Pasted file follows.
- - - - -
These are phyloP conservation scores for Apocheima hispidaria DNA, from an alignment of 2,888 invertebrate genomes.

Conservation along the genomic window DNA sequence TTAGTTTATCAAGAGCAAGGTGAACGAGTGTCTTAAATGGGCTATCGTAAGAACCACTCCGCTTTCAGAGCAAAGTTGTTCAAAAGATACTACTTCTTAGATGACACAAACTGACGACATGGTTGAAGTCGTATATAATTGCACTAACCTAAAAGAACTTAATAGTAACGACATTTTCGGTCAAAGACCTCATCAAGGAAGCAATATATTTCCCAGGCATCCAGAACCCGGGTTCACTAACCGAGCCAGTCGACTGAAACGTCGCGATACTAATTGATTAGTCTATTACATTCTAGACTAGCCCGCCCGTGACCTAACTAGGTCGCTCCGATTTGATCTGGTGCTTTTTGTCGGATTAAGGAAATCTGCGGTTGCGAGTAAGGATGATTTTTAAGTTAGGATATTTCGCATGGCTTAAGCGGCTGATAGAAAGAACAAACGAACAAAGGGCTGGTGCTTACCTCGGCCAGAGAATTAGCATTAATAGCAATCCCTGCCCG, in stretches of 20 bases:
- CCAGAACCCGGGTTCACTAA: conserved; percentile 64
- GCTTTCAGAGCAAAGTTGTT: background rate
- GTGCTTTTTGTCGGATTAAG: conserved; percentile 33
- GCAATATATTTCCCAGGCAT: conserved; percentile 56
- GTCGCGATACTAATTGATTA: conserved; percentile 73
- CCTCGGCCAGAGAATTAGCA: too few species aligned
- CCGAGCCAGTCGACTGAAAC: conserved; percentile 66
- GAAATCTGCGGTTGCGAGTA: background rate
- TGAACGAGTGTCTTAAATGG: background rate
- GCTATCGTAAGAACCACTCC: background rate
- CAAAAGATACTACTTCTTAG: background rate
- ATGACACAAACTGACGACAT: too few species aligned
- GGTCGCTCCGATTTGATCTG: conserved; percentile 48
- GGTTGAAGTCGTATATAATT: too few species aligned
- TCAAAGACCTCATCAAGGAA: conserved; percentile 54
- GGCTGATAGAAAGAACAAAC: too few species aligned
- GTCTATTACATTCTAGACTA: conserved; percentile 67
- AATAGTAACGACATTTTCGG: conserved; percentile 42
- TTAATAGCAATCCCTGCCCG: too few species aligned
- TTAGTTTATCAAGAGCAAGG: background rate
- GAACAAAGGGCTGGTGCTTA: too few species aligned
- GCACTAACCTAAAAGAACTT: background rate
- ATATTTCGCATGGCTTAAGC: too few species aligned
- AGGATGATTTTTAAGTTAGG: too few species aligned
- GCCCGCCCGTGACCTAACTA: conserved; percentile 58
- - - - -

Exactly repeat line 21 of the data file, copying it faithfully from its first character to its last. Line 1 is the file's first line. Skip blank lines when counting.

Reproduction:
- TTAATAGCAATCCCTGCCCG: too few species aligned